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May 16, 2008
The 2008 Baseball Psychological Workout
Acceptance of things you cannot change is one of the key components of mental health. (Acceptance of things you can change might not be, however.) In order for you to maintain your sense of mental equilibrium as the baseball season progresses, you might want to take a look at the checklist below and come to an understanding with your mind that the information you are feeding it is real. Reassure your mind that you are not trying to trick it or make it learn new things. You are not purposely trying to make it think outside of some sort of box. You must gently reassure your brain that the baseball input you are giving it is genuine but not necessarily familiar. Reinforce your reassurances with the promise of a gift. Tell it you'll avoid activities that could result in concussions. It will like that.
I am here to help you and your brain. As for my credentials in this area, I think it's only fair to assure you that I do not possess a single college credit in the discipline of psychology. Without this encumbrance, I am unburdened by preconceived notions of how brains actually function. I am not completely ignorant on the subject, though. For instance, I know that they do not respond well to direct contact with ice picks or sledge hammers. I may be confusing "brain" and "mind," come to think of it. I suppose they would have explained the difference on the first day of Psych 101, but, as I said, no background there for me.
On to that which might vex the mindů
Suspension of Disbelief
You must apply this when contemplating Cliff Lee. There is no reason to have expected him to do what he has done so far. To have predicted it would have been engaging in magical thinking, a dangerous practice for those keen on maintaining their sanity. You might as well have predicted you'd see a unicorn with sparks shooting out of its horn. Of course, by the time your brain makes the necessary adjustments to accept Lee's dominance, things will have returned to normal.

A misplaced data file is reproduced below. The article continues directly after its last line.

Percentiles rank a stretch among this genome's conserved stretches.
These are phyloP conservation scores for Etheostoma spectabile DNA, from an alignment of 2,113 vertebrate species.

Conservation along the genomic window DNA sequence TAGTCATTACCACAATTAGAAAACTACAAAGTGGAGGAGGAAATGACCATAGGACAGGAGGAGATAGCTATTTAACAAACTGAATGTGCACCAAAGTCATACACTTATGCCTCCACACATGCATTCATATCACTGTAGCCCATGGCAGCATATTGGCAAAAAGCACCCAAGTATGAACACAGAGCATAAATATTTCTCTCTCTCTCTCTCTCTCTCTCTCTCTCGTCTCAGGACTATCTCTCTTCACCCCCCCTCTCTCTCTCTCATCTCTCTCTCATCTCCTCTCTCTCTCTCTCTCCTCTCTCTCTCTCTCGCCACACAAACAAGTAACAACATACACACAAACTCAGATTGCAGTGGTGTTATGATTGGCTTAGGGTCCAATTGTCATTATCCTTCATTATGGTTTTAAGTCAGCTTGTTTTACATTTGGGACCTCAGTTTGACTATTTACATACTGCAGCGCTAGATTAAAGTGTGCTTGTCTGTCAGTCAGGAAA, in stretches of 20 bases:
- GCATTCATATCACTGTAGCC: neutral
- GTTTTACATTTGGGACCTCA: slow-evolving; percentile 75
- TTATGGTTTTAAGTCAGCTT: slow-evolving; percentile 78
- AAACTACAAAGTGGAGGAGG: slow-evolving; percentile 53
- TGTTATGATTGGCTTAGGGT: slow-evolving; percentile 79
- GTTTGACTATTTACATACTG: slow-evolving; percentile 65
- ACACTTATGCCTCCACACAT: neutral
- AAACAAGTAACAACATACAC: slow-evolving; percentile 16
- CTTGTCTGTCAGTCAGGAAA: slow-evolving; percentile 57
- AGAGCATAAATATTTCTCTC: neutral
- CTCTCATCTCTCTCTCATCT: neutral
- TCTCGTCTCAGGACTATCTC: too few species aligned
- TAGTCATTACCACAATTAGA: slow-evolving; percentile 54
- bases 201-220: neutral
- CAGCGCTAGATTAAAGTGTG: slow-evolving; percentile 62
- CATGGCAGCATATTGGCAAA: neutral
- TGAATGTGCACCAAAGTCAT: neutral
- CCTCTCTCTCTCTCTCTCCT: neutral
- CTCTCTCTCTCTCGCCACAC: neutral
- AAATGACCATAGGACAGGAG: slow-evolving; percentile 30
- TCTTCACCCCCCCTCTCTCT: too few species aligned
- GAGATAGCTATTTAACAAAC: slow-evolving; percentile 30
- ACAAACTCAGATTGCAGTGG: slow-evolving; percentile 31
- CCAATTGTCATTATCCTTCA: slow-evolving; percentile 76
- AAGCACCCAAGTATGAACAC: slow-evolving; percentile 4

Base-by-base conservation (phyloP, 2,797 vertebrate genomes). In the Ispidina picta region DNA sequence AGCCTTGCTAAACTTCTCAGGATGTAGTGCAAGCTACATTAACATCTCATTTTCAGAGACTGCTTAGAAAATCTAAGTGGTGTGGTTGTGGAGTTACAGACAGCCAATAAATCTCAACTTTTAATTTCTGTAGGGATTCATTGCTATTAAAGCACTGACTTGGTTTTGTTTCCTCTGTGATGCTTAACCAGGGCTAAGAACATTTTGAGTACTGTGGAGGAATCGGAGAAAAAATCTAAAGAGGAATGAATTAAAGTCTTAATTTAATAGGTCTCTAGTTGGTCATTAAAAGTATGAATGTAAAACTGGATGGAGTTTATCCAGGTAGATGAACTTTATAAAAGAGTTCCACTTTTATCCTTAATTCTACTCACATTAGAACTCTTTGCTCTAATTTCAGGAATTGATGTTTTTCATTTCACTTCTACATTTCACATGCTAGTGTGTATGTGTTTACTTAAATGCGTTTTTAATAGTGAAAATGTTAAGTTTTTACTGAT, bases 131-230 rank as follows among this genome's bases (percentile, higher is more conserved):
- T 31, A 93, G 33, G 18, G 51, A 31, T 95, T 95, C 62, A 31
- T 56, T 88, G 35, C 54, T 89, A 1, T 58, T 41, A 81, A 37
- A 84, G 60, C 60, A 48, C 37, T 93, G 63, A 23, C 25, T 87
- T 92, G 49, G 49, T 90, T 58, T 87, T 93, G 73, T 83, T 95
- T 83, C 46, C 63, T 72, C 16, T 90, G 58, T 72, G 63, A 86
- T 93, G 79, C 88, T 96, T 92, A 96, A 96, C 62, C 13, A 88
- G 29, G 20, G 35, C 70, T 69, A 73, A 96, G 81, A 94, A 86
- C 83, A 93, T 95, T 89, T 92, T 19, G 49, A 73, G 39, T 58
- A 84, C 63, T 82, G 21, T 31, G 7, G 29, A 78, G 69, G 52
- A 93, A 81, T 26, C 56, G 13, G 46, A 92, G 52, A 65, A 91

Acceptance of Lower Standards
Your brain has come to accept certain thresholds of success. It understands that there are different strata of achievement in the human endeavor. So, when it takes a quick glance at the American League leaders and finds that there are no players with an OPS over 1000, it is bound to reject this as a possibility. After all, the last time the American League had a leader under 1000 in this category was 1992 (it was the year before that for the National). There have been a couple of close calls since then, with only one or two players making it, but, mostly, it's been multiple fellows getting over the line each year.
Are we then also in danger of having an EqA league leader who doesn't hit the heights to which we have grown accustomed? Is there to be no monster in the American League this season? The current leader is Milton Bradley of the Texas Rangers at .334. If Bradley can maintain that figure, then presenting the lists below will have been informative but not necessarily relevant. Bradley is not the ideal candidate to keep this up, given his durability issues and career EqA some 50 points lower than his current standing. A more likely scenario is Alex Rodriguez returning from the disabled list and finishing out the season at .335 or so. If that doesn't happen and none of the current runner-ups--Kevin Youkilis, Carlos Quentin, and Manny Ramirez--can up their ante, we could see someone from 2008 added to one or both of the lists that follow:
All-Time Lowest League-leading EqAs